It’s been a long time since I sat in front of a PC, loaded up a web browser and played a Flash game. Things have moved on a lot since those days and unfortunately some of these gems aren’t getting the traffic they used to. Vertical Drop Heroes HD, however, has ascended from Flash game to console game, and is impressively the brain child of just one man.
Like most games of this type, repetition is key to progression, so the more you play the more you’re likely to succeed in the end. However, with death being an inevitability, and no chance of starting where you left off, it makes for quite a tiring experience. At the start of each game you get to choose from three randomly generated heroes with varying amounts of damage and health. Each character has a weapon that you can choose to auto attack the enemies, however, this, in my opinion, should be turned off due to your hero often attacking when it’s too late.
You jump into a randomly generated world and make you way down, yes down, not sideways or up, fighting as you go against randomly generated enemies. When, and if, you make it to the bottom there is a huge boss that is, you guessed it, randomly generated. You can skip the boss though, if you’re quick enough, because if you don’t have the damage or the health then death spells the end of your chosen hero.
Scattered around each level are gold coins that can be used to buy temporary power-ups or more permanent upgrades from merchants before or during each stage. Upgrades will add more attack power or health to your hero. Experience boosts are also an option and come in handy as you descend, giving you an upper hand on the boss. Also, placed around each stage are keys. The keys are used to unlock chests, alternative paths and, more importantly, the exit if you don’t want to face the boss. This does come in handy if things haven’t gone to plan on your way down.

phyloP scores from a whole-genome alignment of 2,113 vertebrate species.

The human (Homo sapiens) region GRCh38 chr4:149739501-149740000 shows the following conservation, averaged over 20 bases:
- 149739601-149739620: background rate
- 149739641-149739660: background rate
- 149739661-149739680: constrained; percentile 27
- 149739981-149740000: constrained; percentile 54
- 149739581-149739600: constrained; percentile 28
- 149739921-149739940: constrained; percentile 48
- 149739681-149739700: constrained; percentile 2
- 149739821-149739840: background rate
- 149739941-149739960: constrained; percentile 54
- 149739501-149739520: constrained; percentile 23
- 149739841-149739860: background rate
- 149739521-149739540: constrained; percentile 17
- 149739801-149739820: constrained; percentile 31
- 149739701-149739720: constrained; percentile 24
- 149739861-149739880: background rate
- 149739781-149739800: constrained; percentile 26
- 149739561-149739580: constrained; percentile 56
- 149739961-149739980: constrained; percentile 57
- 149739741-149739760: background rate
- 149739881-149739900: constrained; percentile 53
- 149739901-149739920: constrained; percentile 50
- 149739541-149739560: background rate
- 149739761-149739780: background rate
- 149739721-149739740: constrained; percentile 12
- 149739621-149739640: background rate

To add a little extra challenge to each level, there is a quest giver placed towards the beginning of each stage. They give you optional quests to collect items as you go down, such as collecting specific orbs or animals. When you get to the bottom you can use a magic portal which, for a cost, teleports you back to the start of the stage to have another go if you missed something on your first run.
The bonus to Vertical Drop Heroes is the short sharp experience it offers. The levels are brief and can be completed quickly if you want, or you can take it slow and methodical, tactically considering you descent and collecting those optional quest gubbins. If you die, pick another hero and rinse and repeat. Due to it’s lack of depth it does get a repetitive but it’s well suited to limited play session where you only have a little time to spare.
Visually Vertical Drop Heroes is basic, but with a game like this you quickly stop looking at the visuals because you’re so fixated on dodging or collecting. A small game like this should definitely be on your ready to play list for those quick gaming sessions when you have nothing else to do, however, I must admit I can think of better things to blow £6 on; if dropped to half price then I’d say it’s definitely worth a shot.
Overall Vertical Drop Heroes is cheap and cheerful, fair play to Nerdook for transforming a flash game into something a little more substantial. Whilst the game is worth a go it’s not something that will grab your attention for hours. The first ten minutes will give you everything you need to get to grips with it, meaning there’s no real incentive to carrying on playing.
Thanks to Xbox and Nerdook for supporting TiX